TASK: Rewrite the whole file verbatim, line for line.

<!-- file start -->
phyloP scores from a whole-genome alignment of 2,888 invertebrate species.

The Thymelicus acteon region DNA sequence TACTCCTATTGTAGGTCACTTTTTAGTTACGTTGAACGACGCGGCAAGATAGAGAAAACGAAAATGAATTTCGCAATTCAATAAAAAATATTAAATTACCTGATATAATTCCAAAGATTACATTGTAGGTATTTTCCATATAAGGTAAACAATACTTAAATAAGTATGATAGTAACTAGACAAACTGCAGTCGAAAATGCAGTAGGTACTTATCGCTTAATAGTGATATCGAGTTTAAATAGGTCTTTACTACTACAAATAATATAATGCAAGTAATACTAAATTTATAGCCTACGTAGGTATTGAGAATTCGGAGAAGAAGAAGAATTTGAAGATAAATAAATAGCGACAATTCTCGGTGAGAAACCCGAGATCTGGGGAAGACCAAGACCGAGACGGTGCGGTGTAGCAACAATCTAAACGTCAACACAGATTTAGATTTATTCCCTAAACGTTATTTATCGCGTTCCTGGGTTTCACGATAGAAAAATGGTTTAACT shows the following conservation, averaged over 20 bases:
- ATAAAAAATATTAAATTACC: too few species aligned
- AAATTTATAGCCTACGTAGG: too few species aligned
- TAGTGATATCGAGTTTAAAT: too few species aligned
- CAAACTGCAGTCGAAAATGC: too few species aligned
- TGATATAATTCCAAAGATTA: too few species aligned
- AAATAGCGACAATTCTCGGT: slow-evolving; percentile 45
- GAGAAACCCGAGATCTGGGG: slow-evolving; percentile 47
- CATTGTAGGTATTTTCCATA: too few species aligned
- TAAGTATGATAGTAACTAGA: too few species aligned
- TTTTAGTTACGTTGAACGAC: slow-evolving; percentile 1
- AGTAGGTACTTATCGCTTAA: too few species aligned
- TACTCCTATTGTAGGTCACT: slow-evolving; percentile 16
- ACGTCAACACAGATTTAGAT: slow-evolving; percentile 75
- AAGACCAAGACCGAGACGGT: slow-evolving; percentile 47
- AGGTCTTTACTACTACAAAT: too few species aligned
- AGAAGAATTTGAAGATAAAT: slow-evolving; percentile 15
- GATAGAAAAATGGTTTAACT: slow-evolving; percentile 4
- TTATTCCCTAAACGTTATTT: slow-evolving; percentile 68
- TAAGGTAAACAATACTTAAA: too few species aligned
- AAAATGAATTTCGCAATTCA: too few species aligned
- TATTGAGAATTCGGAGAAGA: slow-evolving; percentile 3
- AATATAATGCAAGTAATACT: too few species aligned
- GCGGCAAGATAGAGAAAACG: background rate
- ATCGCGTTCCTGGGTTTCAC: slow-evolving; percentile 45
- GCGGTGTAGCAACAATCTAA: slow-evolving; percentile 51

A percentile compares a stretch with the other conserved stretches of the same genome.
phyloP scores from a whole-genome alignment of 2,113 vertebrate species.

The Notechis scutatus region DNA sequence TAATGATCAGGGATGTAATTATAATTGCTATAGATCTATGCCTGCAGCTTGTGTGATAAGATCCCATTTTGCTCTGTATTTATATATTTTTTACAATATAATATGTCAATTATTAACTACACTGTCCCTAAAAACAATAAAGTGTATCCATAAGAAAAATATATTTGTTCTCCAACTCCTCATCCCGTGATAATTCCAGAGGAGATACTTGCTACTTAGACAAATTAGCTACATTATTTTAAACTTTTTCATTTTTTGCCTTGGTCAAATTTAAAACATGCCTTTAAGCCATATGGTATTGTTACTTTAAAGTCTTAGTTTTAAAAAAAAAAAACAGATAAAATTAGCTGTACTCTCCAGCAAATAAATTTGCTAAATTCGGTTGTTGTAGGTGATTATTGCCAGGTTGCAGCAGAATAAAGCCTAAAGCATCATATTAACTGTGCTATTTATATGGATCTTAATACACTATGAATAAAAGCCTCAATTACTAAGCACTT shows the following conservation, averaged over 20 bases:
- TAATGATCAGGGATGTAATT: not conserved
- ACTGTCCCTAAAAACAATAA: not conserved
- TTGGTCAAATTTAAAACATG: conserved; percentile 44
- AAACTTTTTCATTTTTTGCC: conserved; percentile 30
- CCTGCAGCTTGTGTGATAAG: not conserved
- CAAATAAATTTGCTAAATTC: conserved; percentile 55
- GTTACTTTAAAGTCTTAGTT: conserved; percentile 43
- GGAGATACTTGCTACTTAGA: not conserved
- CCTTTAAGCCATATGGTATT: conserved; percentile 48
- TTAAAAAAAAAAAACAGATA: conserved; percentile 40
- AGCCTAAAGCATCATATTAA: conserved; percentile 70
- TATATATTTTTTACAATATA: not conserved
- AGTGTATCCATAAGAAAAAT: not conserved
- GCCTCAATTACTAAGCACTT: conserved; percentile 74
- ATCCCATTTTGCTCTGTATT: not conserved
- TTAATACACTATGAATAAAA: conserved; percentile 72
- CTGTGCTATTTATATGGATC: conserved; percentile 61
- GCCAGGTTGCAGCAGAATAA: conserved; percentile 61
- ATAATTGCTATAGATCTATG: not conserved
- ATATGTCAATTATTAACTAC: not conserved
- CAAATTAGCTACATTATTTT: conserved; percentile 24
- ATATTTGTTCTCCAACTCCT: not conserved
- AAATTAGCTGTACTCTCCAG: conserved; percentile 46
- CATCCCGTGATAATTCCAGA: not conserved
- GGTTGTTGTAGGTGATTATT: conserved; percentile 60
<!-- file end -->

phyloP scores from a whole-genome alignment of 2,888 invertebrate species.

The Thymelicus acteon region DNA sequence TACTCCTATTGTAGGTCACTTTTTAGTTACGTTGAACGACGCGGCAAGATAGAGAAAACGAAAATGAATTTCGCAATTCAATAAAAAATATTAAATTACCTGATATAATTCCAAAGATTACATTGTAGGTATTTTCCATATAAGGTAAACAATACTTAAATAAGTATGATAGTAACTAGACAAACTGCAGTCGAAAATGCAGTAGGTACTTATCGCTTAATAGTGATATCGAGTTTAAATAGGTCTTTACTACTACAAATAATATAATGCAAGTAATACTAAATTTATAGCCTACGTAGGTATTGAGAATTCGGAGAAGAAGAAGAATTTGAAGATAAATAAATAGCGACAATTCTCGGTGAGAAACCCGAGATCTGGGGAAGACCAAGACCGAGACGGTGCGGTGTAGCAACAATCTAAACGTCAACACAGATTTAGATTTATTCCCTAAACGTTATTTATCGCGTTCCTGGGTTTCACGATAGAAAAATGGTTTAACT shows the following conservation, averaged over 20 bases:
- ATAAAAAATATTAAATTACC: too few species aligned
- AAATTTATAGCCTACGTAGG: too few species aligned
- TAGTGATATCGAGTTTAAAT: too few species aligned
- CAAACTGCAGTCGAAAATGC: too few species aligned
- TGATATAATTCCAAAGATTA: too few species aligned
- AAATAGCGACAATTCTCGGT: slow-evolving; percentile 45
- GAGAAACCCGAGATCTGGGG: slow-evolving; percentile 47
- CATTGTAGGTATTTTCCATA: too few species aligned
- TAAGTATGATAGTAACTAGA: too few species aligned
- TTTTAGTTACGTTGAACGAC: slow-evolving; percentile 1
- AGTAGGTACTTATCGCTTAA: too few species aligned
- TACTCCTATTGTAGGTCACT: slow-evolving; percentile 16
- ACGTCAACACAGATTTAGAT: slow-evolving; percentile 75
- AAGACCAAGACCGAGACGGT: slow-evolving; percentile 47
- AGGTCTTTACTACTACAAAT: too few species aligned
- AGAAGAATTTGAAGATAAAT: slow-evolving; percentile 15
- GATAGAAAAATGGTTTAACT: slow-evolving; percentile 4
- TTATTCCCTAAACGTTATTT: slow-evolving; percentile 68
- TAAGGTAAACAATACTTAAA: too few species aligned
- AAAATGAATTTCGCAATTCA: too few species aligned
- TATTGAGAATTCGGAGAAGA: slow-evolving; percentile 3
- AATATAATGCAAGTAATACT: too few species aligned
- GCGGCAAGATAGAGAAAACG: background rate
- ATCGCGTTCCTGGGTTTCAC: slow-evolving; percentile 45
- GCGGTGTAGCAACAATCTAA: slow-evolving; percentile 51

A percentile compares a stretch with the other conserved stretches of the same genome.
phyloP scores from a whole-genome alignment of 2,113 vertebrate species.

The Notechis scutatus region DNA sequence TAATGATCAGGGATGTAATTATAATTGCTATAGATCTATGCCTGCAGCTTGTGTGATAAGATCCCATTTTGCTCTGTATTTATATATTTTTTACAATATAATATGTCAATTATTAACTACACTGTCCCTAAAAACAATAAAGTGTATCCATAAGAAAAATATATTTGTTCTCCAACTCCTCATCCCGTGATAATTCCAGAGGAGATACTTGCTACTTAGACAAATTAGCTACATTATTTTAAACTTTTTCATTTTTTGCCTTGGTCAAATTTAAAACATGCCTTTAAGCCATATGGTATTGTTACTTTAAAGTCTTAGTTTTAAAAAAAAAAAACAGATAAAATTAGCTGTACTCTCCAGCAAATAAATTTGCTAAATTCGGTTGTTGTAGGTGATTATTGCCAGGTTGCAGCAGAATAAAGCCTAAAGCATCATATTAACTGTGCTATTTATATGGATCTTAATACACTATGAATAAAAGCCTCAATTACTAAGCACTT shows the following conservation, averaged over 20 bases:
- TAATGATCAGGGATGTAATT: not conserved
- ACTGTCCCTAAAAACAATAA: not conserved
- TTGGTCAAATTTAAAACATG: conserved; percentile 44
- AAACTTTTTCATTTTTTGCC: conserved; percentile 30
- CCTGCAGCTTGTGTGATAAG: not conserved
- CAAATAAATTTGCTAAATTC: conserved; percentile 55
- GTTACTTTAAAGTCTTAGTT: conserved; percentile 43
- GGAGATACTTGCTACTTAGA: not conserved
- CCTTTAAGCCATATGGTATT: conserved; percentile 48
- TTAAAAAAAAAAAACAGATA: conserved; percentile 40
- AGCCTAAAGCATCATATTAA: conserved; percentile 70
- TATATATTTTTTACAATATA: not conserved
- AGTGTATCCATAAGAAAAAT: not conserved
- GCCTCAATTACTAAGCACTT: conserved; percentile 74
- ATCCCATTTTGCTCTGTATT: not conserved
- TTAATACACTATGAATAAAA: conserved; percentile 72
- CTGTGCTATTTATATGGATC: conserved; percentile 61
- GCCAGGTTGCAGCAGAATAA: conserved; percentile 61
- ATAATTGCTATAGATCTATG: not conserved
- ATATGTCAATTATTAACTAC: not conserved
- CAAATTAGCTACATTATTTT: conserved; percentile 24
- ATATTTGTTCTCCAACTCCT: not conserved
- AAATTAGCTGTACTCTCCAG: conserved; percentile 46
- CATCCCGTGATAATTCCAGA: not conserved
- GGTTGTTGTAGGTGATTATT: conserved; percentile 60